If your tomato plant is presenting with brown spots, the province wants you to destroy it. The same disease that caused the Irish Potato famine in the 1840s is threatening P.E.I. potato crops now.
Provincial and federal agriculture officials are taking measures to protect the province’s potato crops from a new strain of blight that is taking a toll on backyard tomatoes.
Blight is an infection on plants that presents itself as brown spots on the leaves or the tomatoes themselves, eventually causing them to rot. However it can also spread to potatoes.
The first case of late blight was confirmed in a potato field in the Freetown area on Tuesday.
Agriculture Canada researchers are identifying different strains of late blight. A strain known as US-23 is now the main culprit.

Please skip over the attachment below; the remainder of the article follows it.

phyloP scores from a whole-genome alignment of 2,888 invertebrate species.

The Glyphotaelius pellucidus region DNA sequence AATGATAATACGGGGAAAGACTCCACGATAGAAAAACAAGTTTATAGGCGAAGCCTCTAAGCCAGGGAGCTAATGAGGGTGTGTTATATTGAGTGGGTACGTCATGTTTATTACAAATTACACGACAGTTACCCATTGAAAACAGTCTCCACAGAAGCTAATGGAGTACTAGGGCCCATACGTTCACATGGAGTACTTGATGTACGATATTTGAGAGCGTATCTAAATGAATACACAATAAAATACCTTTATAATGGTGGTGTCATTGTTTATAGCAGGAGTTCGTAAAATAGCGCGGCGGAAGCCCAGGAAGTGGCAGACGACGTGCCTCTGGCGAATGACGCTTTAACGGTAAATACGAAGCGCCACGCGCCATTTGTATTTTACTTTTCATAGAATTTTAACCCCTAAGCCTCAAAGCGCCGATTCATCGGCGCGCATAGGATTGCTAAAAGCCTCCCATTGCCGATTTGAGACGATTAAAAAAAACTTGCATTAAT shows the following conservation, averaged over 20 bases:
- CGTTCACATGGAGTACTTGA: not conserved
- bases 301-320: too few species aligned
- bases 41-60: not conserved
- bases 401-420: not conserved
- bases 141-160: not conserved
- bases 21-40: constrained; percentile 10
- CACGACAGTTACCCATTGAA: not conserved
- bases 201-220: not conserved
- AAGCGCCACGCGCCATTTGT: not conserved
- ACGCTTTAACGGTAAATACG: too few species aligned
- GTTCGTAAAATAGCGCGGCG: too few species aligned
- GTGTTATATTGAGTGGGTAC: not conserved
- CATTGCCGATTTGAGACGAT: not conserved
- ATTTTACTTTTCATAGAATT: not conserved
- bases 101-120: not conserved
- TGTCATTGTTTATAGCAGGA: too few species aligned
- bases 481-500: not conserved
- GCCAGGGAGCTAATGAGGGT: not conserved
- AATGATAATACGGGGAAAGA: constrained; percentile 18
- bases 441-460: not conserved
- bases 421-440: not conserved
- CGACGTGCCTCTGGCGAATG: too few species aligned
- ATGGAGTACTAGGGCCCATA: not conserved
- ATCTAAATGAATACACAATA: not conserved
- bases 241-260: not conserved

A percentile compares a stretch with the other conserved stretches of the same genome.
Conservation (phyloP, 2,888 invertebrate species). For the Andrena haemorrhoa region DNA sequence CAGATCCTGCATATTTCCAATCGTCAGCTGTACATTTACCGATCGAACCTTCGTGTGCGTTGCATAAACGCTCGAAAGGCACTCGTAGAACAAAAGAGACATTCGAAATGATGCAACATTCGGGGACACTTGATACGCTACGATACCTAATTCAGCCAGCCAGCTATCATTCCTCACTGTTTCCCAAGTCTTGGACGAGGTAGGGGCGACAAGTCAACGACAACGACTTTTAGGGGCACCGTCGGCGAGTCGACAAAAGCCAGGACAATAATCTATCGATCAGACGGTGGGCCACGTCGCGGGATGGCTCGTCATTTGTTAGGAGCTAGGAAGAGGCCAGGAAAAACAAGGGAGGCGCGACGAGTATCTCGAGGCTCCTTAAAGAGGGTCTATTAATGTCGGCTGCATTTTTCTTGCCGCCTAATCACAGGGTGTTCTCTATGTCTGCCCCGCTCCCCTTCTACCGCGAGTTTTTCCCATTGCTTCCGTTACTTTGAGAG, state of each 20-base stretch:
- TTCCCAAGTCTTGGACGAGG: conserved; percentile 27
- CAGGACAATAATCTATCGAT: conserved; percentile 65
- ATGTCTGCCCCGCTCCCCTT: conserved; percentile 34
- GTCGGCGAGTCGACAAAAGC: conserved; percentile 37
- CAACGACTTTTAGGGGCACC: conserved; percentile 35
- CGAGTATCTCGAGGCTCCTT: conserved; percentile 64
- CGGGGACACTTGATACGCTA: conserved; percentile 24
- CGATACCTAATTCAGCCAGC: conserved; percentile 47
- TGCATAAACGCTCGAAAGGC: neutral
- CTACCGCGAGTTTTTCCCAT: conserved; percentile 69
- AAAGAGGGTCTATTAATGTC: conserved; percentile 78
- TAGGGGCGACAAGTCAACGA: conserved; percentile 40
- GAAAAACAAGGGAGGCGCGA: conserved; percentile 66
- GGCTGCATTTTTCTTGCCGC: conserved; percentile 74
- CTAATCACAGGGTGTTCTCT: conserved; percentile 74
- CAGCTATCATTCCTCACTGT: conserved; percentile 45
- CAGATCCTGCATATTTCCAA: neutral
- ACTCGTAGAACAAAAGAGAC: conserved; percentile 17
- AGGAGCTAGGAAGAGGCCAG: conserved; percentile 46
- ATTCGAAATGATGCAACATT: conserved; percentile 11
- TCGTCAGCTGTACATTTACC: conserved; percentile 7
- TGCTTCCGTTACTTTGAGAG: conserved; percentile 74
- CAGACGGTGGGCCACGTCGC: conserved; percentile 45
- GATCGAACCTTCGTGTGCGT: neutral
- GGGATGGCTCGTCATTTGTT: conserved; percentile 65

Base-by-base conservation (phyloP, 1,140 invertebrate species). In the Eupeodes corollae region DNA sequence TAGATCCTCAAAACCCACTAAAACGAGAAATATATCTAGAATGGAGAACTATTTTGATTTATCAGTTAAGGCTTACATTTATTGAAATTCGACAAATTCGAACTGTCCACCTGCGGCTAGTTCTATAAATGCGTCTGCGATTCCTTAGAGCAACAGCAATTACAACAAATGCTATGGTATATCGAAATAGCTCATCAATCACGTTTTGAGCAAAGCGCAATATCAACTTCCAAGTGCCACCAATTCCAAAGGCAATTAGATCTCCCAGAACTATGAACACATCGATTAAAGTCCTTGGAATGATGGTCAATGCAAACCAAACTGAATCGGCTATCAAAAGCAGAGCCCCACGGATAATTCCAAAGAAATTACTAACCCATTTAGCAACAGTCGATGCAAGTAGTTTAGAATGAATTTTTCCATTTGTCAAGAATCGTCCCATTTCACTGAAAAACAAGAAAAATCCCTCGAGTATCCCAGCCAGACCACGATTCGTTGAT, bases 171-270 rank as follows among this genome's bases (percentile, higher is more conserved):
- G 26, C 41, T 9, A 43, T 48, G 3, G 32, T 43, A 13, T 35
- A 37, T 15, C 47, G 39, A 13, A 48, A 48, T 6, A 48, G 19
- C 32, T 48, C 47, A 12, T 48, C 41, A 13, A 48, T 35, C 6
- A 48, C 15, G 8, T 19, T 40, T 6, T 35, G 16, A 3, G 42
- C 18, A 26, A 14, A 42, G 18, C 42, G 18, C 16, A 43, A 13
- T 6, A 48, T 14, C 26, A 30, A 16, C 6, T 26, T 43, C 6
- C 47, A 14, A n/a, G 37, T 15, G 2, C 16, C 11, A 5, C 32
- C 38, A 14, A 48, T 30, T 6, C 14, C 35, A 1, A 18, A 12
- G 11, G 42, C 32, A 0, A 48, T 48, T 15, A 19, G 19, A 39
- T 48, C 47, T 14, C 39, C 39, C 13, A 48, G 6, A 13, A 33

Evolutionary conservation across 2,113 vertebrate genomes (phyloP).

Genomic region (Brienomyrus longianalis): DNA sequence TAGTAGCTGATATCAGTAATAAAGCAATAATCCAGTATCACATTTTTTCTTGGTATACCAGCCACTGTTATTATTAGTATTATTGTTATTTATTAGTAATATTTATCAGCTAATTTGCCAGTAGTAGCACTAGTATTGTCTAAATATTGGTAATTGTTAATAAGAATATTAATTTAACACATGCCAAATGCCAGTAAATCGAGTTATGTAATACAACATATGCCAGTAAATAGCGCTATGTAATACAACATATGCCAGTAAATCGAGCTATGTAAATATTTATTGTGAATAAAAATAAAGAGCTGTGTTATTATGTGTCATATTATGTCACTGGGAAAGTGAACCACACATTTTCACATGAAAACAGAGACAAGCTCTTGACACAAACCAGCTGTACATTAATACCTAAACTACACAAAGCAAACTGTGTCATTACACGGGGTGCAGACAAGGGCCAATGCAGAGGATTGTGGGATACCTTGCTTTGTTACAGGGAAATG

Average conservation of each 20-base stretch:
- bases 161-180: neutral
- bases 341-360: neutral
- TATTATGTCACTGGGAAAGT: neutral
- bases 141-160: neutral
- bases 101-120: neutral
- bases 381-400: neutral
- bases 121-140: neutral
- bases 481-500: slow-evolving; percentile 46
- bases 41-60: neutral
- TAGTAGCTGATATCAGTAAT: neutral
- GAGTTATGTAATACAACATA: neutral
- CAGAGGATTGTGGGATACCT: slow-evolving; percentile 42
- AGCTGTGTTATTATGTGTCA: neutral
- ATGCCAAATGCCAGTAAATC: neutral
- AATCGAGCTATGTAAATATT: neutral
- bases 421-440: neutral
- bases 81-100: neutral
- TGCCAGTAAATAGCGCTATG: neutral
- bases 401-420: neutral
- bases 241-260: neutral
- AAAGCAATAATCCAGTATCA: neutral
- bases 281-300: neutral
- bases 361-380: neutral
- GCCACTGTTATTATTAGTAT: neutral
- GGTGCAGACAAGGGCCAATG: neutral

In the past, late blight from potatoes was blamed for infecting home gardens. Now it appears the situation is reversed and home gardens are distributing spores to potato growing areas.
“And that is of concern because of course we have a billion-dollar potato industry here on P.E.I. And we don't want any risk to that industry,” says Rick Peters, a research scientist with Agriculture and Agri-Food Canada.
Peters is getting more calls from people who are experiencing late blight in their tomatoes.
Officials suggest people drop off samples of plants they suspect have late blight to the provincial agriculture department. Then, they should put the plant in a plastic bag and dispose of it so it can’t spread spores.
"Unfortunately, by the time you detect an infection it's already too late to save your crop," says a government fact sheet on preventing blight.
Experts suggest using varieties of tomatoes that are resistance to the new strain such as Mountain Magic, Mountain Merit and Defiant.
“They range from cherry tomatoes right up to large tomatoes so there's different varieties available that way,” said Peters.
The provincial agriculture department has put out a new fact sheet about late blight available on their webpage.